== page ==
Shall honored be, for a' that!
For a' that, and a' that,
Co-equal, free, and a' that;
Through her enfranchisement our race
Shall nobly rise, for a' that!
Learn more about the Seneca Falls Convention from yesterday's Today in History feature. Then explore the following in American Memory to learn more about the woman suffrage movement:
- The "Declaration of Sentiments," resolutions, and excerpts from Stanton's address are online in The First Convention Ever Called to Discuss the Civil and Political Rights of Women available through Votes for Women: Selections from the National American Woman Suffrage Association Collection, 1848-1921. This collection documents the suffrage campaign with 167 books, pamphlets, and other artifacts gathered from the archives of National American Woman Suffrage Association (NAWSA) collection held in the Rare Book and Special Collections Division of the Library of Congress.
- Additional American Memory collections documenting the woman suffrage campaign include:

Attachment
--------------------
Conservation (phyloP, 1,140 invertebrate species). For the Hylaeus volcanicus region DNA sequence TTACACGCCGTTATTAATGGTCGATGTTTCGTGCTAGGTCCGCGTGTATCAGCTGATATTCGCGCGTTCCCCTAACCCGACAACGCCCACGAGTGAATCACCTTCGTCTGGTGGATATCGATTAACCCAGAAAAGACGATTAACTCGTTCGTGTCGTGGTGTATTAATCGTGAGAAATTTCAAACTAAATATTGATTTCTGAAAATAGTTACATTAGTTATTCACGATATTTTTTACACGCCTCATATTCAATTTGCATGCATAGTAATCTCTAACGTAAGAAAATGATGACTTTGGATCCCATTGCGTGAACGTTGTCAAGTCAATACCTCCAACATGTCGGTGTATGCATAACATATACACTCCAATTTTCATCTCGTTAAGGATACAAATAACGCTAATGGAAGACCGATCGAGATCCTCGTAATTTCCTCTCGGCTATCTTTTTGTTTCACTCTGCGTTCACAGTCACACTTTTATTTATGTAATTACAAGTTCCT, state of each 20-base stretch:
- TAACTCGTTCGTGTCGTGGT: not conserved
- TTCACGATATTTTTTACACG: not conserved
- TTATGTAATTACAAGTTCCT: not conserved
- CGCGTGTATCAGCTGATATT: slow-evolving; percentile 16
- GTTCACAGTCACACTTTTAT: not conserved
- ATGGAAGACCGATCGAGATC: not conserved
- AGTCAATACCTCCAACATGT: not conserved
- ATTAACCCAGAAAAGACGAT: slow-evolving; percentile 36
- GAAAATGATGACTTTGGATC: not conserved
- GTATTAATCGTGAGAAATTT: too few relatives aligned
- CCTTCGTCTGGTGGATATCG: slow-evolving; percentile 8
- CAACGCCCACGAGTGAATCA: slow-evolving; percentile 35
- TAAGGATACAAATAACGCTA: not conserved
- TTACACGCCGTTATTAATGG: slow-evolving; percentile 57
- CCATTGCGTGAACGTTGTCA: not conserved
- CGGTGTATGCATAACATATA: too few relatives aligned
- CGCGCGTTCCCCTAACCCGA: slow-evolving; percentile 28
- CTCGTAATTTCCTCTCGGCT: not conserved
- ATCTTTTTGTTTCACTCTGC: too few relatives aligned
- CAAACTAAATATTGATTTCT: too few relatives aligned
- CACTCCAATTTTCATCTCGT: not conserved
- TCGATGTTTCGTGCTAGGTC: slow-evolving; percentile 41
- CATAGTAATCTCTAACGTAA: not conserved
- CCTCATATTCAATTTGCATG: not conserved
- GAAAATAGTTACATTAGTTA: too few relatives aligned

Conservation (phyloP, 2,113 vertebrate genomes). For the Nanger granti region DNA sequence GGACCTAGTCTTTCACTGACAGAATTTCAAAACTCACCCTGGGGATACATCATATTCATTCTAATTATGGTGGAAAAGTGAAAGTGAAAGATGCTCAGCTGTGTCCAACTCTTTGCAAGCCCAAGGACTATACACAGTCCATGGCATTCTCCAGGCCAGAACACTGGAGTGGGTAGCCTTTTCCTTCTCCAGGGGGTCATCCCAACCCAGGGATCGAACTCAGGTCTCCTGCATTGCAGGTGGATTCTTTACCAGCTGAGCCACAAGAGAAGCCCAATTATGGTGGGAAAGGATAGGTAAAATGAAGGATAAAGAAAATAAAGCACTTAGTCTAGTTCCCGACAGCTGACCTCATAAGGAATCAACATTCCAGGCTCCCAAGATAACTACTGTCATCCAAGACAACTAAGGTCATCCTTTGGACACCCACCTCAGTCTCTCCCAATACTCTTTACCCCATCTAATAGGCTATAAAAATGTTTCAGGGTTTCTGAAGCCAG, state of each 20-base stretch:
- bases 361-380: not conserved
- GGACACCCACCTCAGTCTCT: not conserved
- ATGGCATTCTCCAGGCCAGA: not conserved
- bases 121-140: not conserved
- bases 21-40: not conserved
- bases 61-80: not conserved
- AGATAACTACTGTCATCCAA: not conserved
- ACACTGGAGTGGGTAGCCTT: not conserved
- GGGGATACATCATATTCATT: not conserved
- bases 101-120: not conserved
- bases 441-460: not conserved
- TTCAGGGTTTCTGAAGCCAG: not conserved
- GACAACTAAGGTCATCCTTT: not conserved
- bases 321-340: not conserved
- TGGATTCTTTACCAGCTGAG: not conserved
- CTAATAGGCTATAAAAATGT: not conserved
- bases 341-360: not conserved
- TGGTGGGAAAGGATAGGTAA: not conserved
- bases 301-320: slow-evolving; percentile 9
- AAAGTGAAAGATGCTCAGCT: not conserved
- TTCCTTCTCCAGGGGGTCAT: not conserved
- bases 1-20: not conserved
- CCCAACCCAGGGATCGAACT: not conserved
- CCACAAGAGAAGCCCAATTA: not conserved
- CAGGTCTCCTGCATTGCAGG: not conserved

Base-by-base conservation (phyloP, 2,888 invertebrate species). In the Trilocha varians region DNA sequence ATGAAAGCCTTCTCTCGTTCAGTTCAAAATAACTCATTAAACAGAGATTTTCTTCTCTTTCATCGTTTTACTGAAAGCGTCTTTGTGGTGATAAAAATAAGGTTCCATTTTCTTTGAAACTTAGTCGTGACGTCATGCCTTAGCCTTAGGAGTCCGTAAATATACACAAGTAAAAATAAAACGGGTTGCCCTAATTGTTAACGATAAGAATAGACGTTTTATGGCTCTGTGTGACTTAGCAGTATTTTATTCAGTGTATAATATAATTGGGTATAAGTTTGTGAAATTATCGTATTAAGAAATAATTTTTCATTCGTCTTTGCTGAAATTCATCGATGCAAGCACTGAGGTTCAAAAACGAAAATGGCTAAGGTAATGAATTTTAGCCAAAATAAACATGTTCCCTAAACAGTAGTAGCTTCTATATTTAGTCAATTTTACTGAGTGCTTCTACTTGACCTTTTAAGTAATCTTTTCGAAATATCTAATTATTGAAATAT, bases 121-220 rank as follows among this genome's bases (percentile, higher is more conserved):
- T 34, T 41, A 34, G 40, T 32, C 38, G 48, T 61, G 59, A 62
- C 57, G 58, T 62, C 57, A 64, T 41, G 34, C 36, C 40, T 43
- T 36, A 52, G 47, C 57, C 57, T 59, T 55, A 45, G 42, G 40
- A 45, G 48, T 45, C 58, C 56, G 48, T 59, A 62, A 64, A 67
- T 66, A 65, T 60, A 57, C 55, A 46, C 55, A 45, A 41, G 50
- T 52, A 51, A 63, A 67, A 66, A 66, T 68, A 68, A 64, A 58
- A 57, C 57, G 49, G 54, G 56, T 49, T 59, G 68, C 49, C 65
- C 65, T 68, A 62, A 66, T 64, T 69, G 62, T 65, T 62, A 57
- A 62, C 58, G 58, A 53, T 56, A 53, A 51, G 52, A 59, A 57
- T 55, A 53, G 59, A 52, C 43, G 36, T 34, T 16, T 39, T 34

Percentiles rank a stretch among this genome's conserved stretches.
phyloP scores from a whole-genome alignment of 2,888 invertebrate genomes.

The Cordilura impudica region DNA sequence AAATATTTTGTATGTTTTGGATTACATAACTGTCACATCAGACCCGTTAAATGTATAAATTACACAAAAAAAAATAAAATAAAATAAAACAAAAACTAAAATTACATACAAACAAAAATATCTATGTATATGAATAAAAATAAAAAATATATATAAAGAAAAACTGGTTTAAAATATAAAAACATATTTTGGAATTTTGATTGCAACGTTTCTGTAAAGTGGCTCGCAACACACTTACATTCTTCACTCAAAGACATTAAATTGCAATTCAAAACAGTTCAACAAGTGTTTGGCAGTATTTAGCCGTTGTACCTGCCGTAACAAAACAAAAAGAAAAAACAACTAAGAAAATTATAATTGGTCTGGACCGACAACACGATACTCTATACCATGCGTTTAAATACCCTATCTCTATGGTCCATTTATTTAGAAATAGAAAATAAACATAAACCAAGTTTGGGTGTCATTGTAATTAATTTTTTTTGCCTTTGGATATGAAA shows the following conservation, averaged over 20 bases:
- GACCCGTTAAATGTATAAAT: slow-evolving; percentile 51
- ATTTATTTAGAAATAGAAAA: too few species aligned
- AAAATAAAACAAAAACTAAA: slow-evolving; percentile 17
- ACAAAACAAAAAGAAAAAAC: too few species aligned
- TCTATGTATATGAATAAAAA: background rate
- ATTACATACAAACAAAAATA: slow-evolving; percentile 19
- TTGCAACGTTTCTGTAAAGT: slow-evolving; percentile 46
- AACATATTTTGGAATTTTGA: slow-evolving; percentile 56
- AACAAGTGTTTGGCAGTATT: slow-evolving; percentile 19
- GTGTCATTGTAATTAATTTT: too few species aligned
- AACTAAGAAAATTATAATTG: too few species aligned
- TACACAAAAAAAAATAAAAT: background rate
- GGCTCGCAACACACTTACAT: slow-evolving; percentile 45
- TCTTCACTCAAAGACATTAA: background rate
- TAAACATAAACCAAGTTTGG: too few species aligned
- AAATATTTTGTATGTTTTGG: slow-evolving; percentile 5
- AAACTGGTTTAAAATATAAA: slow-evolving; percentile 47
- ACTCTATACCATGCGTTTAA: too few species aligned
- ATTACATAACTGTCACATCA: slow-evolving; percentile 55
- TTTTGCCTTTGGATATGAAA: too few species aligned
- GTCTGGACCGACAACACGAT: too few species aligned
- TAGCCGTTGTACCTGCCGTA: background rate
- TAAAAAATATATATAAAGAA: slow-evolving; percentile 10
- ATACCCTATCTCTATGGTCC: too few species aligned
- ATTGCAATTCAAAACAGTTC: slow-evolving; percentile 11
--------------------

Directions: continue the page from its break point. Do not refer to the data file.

- American Women: A Gateway to Library of Congress Resources for the Study of Women's History and Culture in the United States is simultaneously a guide, an online magnet for digitized women's history materials drawn from a plethora of Library sources, and a gateway. One section of the guide describes the Women's Suffrage collections held by the Manuscript Division.
- Enjoy William Lloyd Garrison's "supplement" to Scotsman Robert Burns poem "A Man's a Man, For A' That" (1794). Garrison's adaptation "Human Equality," in America Singing: Nineteenth-Century Song Sheets, urges the cause of women's rights.
- Search the Today in History Archive on suffrage to find relevant features on leaders of the woman's rights movement such as Susan B. Anthony, Lucretia Mott, Elizabeth Cady Stanton, and Alice Paul. View the features about men such as Frederick Douglass and Bronson Alcott who gave their support to the woman's rights movement.
- The Teachers Page offers the special presentation "Woman Pioneers in American Memory." Teachers may enjoy reviewing the Classroom Activities designed for use with the Votes for Women: Selections from the National American Woman Suffrage Association Collection, 1848-1921 collection.
- To learn more about Seneca Falls as a historic landmark, see the National Park Service's site Women's Rights National Historical Park.